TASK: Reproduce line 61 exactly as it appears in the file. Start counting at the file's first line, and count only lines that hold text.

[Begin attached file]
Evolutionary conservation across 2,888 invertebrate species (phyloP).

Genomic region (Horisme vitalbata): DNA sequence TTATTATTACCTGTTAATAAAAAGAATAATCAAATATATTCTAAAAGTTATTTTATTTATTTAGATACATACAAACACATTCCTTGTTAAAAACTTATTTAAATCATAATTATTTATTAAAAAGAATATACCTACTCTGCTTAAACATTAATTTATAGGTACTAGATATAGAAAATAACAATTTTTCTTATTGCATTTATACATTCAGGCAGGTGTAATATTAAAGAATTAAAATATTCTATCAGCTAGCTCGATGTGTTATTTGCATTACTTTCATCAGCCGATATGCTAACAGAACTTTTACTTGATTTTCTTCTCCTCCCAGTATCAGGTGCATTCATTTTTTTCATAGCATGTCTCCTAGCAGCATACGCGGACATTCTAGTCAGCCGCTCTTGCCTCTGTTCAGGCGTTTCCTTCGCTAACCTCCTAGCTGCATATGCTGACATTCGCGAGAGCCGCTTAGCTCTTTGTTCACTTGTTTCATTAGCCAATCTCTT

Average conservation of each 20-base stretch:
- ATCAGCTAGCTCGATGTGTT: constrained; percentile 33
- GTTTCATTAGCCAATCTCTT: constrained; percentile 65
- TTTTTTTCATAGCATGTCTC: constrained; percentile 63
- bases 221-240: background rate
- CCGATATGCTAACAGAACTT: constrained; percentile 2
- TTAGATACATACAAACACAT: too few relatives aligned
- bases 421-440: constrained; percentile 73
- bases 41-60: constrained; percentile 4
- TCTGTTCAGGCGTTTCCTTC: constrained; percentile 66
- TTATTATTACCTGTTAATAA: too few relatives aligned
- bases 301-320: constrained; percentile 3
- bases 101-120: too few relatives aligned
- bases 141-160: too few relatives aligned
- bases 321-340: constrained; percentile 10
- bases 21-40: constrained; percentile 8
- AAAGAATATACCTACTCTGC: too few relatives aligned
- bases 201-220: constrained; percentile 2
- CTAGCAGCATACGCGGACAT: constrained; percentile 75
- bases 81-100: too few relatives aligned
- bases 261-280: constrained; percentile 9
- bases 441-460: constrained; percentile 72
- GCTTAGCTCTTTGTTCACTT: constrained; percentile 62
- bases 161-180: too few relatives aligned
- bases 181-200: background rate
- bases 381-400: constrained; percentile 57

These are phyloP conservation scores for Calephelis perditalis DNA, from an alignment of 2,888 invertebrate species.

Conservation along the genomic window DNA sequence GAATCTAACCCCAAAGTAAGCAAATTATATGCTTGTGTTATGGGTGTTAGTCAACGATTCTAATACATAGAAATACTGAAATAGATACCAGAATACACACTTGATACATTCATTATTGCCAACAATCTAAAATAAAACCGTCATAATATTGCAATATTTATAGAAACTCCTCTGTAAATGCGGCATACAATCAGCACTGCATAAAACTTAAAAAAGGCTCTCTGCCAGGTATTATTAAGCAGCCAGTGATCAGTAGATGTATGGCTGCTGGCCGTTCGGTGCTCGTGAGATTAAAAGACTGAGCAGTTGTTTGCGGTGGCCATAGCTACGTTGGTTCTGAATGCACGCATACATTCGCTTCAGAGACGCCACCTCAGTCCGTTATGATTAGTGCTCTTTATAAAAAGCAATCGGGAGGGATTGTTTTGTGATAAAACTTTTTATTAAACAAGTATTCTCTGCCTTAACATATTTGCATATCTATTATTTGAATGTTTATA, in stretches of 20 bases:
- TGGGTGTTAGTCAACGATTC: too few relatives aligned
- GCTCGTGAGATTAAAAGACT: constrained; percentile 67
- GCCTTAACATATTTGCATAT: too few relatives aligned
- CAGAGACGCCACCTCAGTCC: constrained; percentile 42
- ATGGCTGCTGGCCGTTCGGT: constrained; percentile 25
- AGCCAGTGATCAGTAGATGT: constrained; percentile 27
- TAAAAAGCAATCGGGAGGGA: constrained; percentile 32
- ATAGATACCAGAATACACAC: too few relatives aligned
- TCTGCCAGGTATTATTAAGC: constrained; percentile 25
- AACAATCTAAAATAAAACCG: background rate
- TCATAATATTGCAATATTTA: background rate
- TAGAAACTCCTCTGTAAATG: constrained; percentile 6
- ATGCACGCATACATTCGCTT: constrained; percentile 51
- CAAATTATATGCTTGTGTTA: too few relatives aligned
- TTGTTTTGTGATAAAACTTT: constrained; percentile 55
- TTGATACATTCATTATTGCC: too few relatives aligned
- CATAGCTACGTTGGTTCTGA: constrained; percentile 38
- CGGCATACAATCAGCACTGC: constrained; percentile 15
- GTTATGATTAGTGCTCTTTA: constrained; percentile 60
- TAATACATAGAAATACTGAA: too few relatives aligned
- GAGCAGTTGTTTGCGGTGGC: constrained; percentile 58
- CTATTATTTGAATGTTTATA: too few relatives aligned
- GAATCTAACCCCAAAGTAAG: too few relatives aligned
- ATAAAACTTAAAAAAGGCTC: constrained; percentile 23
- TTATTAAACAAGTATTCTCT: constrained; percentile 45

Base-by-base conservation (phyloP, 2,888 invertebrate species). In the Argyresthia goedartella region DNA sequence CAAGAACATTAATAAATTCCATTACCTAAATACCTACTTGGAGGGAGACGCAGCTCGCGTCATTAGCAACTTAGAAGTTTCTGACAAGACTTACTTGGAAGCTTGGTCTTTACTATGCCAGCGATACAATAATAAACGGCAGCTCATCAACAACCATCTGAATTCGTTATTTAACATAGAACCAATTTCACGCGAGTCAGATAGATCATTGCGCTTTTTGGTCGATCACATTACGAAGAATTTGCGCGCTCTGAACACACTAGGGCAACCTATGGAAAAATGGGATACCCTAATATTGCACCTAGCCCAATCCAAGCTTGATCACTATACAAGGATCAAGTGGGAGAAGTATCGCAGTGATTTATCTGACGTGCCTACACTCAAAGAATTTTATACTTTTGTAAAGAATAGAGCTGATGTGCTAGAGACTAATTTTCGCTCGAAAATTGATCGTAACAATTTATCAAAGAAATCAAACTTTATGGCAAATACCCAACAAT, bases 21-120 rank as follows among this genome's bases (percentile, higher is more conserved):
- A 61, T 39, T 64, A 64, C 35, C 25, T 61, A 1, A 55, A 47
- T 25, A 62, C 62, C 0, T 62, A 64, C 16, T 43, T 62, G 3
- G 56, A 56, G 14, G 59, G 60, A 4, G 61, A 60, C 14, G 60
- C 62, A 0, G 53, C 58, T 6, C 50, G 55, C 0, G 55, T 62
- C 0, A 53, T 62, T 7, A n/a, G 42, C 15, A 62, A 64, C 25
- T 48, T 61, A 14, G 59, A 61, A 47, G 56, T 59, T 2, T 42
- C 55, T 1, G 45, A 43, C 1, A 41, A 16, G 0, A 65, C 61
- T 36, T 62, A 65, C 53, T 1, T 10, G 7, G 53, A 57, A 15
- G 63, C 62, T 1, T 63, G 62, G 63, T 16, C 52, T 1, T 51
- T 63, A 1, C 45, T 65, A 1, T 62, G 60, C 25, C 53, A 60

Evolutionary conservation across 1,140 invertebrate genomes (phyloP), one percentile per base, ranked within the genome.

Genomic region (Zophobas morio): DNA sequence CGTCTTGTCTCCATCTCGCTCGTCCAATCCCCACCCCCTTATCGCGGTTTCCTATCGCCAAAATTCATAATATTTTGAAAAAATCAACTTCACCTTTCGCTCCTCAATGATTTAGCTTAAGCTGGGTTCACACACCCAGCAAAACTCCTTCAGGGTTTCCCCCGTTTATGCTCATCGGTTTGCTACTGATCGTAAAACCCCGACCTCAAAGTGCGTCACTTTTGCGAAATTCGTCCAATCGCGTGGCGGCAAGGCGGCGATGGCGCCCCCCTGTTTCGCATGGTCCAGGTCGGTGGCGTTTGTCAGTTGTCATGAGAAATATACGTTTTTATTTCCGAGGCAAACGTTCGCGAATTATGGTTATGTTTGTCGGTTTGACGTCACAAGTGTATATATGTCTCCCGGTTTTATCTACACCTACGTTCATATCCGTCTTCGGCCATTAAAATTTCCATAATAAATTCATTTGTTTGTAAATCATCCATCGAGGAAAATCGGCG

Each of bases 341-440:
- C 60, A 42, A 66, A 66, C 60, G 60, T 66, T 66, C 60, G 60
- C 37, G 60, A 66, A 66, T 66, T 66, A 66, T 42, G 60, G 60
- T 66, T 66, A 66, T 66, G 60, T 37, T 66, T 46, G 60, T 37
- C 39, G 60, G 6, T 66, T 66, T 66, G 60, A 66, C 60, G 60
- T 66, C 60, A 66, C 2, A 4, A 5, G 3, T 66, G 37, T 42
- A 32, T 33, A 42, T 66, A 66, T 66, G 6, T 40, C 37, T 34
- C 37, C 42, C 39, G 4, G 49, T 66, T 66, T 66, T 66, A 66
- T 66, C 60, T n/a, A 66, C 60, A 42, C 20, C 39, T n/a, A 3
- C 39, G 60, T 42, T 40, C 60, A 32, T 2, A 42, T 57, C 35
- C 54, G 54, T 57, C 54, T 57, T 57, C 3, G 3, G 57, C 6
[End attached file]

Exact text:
- C 0, A 53, T 62, T 7, A n/a, G 42, C 15, A 62, A 64, C 25